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A lesson in tolerance for Arizona

If the state's lawmakers are worried about growing resentment among its Latino residents, they have no one but themselves to blame.

June 10, 2012
  • Students and faculty stood arm-in-arm in front of Tucson Magnet High School to protest the ban of ethnic study programs at Tucson Unified School District schools in 2010.
Students and faculty stood arm-in-arm in front of Tucson Magnet High School… (Los Angeles Times )

It's been nearly a year since John Huppenthal, Arizona's superintendent of public instruction, decided to dismantle the Tucson Unified School District's Mexican American studies program by invoking an absurd new state law.

The law, which was enacted in 2010 but took effect last year, outlaws school programs that "promote resentment toward a race or class of people" or that advocate for "the overthrow of the U.S." or that encourage "ethnic solidarity instead of the treatment of pupils as individuals." Of course, it was designed to solve a phantom problem. There are no data to indicate that Arizona students are being taught resentment, much less that they're being encouraged to overthrow the government. Yet the state's conservatives, already at war with Latino immigrants, clearly see this as a potentially fruitful strategy to win campaign support and votes.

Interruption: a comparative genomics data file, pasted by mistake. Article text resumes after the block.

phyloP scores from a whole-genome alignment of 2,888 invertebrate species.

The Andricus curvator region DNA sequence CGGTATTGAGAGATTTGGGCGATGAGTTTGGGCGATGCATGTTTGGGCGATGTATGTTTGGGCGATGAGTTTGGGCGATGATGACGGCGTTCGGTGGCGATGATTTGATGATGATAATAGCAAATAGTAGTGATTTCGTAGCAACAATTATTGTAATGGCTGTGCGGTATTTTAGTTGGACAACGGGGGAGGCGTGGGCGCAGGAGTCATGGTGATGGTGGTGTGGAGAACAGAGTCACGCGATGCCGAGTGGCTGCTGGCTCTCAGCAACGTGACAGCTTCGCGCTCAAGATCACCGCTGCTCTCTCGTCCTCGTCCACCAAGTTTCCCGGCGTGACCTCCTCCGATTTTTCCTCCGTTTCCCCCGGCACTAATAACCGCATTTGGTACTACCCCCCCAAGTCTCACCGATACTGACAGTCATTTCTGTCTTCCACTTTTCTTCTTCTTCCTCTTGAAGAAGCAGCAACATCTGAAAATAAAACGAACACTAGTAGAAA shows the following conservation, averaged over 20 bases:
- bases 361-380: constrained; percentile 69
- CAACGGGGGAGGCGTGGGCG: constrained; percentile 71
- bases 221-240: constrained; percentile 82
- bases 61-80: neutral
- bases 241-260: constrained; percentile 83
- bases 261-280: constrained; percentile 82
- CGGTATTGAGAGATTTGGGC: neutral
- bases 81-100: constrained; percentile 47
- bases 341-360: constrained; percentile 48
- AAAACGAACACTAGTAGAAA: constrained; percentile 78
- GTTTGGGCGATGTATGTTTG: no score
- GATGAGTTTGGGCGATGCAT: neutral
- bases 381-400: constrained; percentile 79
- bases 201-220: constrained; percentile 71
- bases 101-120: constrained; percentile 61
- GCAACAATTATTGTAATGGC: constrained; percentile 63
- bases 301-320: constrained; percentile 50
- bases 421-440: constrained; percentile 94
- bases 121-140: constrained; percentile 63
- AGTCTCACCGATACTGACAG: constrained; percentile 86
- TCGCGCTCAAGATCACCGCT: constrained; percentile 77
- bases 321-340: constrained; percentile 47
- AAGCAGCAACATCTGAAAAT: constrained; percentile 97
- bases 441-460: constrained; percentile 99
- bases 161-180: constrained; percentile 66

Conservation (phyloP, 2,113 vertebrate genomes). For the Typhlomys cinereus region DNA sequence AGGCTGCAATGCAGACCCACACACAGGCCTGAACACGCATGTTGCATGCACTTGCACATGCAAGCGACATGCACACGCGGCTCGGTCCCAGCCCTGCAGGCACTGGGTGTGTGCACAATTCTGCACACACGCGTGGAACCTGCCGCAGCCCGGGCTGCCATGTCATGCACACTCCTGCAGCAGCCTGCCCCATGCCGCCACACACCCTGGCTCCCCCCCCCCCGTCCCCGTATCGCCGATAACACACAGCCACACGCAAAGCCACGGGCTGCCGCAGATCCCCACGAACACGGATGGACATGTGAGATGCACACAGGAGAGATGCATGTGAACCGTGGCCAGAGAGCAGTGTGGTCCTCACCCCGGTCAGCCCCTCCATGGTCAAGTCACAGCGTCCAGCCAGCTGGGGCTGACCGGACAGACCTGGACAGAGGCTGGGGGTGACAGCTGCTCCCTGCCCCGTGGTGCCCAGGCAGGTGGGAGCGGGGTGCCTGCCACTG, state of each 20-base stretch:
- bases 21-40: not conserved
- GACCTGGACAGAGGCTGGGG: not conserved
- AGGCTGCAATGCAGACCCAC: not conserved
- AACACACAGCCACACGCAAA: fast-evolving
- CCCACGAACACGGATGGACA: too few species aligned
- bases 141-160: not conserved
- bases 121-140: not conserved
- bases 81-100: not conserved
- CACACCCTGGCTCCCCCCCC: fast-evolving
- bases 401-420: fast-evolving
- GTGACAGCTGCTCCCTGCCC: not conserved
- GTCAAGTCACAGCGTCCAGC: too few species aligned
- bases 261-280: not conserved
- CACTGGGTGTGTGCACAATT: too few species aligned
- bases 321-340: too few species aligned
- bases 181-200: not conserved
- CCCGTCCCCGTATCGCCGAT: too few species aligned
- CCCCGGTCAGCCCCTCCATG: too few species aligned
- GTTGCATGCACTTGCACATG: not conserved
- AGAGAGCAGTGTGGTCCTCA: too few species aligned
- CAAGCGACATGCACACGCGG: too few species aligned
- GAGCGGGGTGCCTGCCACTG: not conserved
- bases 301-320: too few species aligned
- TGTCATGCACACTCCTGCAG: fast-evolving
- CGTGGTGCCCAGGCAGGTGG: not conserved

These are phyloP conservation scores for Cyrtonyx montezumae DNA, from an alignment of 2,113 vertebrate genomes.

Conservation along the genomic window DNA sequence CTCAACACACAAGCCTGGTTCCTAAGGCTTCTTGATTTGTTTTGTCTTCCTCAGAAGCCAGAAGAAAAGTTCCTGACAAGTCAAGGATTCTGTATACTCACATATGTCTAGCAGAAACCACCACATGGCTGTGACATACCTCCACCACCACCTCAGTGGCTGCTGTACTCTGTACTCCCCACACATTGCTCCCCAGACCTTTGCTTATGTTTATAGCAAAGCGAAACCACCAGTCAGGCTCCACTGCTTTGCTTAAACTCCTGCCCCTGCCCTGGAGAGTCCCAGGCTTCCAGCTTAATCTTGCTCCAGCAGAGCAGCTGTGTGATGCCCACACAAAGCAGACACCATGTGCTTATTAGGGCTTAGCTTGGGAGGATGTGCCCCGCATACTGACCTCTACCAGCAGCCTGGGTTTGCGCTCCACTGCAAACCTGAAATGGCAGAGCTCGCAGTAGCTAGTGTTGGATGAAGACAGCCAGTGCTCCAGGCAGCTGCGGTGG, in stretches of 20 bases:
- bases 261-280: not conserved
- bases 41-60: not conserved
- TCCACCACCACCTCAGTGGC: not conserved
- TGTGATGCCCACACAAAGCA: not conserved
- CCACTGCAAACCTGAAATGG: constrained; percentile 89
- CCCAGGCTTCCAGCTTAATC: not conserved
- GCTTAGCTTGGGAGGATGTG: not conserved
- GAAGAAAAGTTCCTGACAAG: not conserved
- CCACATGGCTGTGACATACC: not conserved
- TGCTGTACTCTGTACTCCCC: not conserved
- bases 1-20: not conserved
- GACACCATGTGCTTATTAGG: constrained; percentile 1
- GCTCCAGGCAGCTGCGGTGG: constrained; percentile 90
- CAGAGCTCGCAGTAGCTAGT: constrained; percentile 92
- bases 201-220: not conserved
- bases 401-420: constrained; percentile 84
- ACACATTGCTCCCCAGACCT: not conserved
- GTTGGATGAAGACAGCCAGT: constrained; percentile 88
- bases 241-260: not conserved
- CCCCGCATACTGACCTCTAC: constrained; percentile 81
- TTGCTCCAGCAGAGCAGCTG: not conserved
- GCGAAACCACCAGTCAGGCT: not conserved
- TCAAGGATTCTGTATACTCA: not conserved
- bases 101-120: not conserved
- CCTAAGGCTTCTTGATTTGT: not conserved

Huppenthal, a former legislator and a zealous supporter of the new law, declared that Tucson's Mexican American studies program violated it. But how he reached his decision is a mystery. An independent audit commissioned by Huppenthal's office last year concluded that the program not only promoted tolerance but also helped students perform better in school. The audit cited improved standardized test scores and graduation rates for high school students in the program.

Huppenthal chose to ignore those findings and instead waged a mean-spirited and dangerous campaign. He threatened to withdraw nearly $14 million in state aid unless school board officials agreed to shut down the Mexican American studies program.

But the district may soon get help. As it turns out, the program was created under court supervision in response to a race discrimination lawsuit brought by African American and Latino students against Tucson public schools in 1974. The ethnic studies program was designed to help stamp out vestiges of discrimination and attract students to the segregated schools. This year, a federal court appointed a special master to help design a new plan to ensure that Tucson's schools comply with the decades-old desegregation order. That plan is due this month. We hope it reinstates the ethnic studies program and that the court agrees. A program that helps students graduate and go on to college should be preserved.

If Arizona lawmakers are worried about growing resentment among the state's Latino residents, they have no one but themselves to blame — along with Gov. Jan Brewer, Maricopa County Sheriff Joe Arpaio and other local officials, that is. Bad laws that promise to drive out illegal immigrants are what is provoking that resentment, not textbooks or classes that simply include long-overlooked chapters of American history.

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